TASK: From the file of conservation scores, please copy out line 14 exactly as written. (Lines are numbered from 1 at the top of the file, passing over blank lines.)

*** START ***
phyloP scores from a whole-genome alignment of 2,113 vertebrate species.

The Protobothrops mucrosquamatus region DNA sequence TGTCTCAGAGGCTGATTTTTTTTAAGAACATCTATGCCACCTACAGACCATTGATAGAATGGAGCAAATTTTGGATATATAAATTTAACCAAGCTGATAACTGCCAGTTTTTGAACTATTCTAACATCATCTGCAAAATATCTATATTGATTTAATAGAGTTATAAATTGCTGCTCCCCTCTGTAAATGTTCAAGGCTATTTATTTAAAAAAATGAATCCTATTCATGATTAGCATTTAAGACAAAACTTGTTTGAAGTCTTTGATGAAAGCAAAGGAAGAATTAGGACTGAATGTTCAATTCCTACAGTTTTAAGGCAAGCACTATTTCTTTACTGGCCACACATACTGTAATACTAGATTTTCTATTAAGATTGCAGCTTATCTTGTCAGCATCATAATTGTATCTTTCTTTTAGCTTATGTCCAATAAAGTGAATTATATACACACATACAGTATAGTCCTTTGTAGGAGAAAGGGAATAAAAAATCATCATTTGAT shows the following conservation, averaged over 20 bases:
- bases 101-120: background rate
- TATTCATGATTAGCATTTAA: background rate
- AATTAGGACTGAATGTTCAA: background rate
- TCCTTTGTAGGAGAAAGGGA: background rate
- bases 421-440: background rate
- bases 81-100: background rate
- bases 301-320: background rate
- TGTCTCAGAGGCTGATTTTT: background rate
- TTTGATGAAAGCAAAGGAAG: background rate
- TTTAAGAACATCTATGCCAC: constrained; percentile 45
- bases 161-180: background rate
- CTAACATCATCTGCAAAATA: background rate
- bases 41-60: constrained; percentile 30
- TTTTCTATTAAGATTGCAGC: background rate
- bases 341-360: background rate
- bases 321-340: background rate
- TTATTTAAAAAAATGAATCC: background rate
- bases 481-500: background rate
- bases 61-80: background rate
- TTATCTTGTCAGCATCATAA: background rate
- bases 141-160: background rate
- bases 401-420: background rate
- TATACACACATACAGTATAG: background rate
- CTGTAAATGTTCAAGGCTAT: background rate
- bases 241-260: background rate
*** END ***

- CTAACATCATCTGCAAAATA: background rate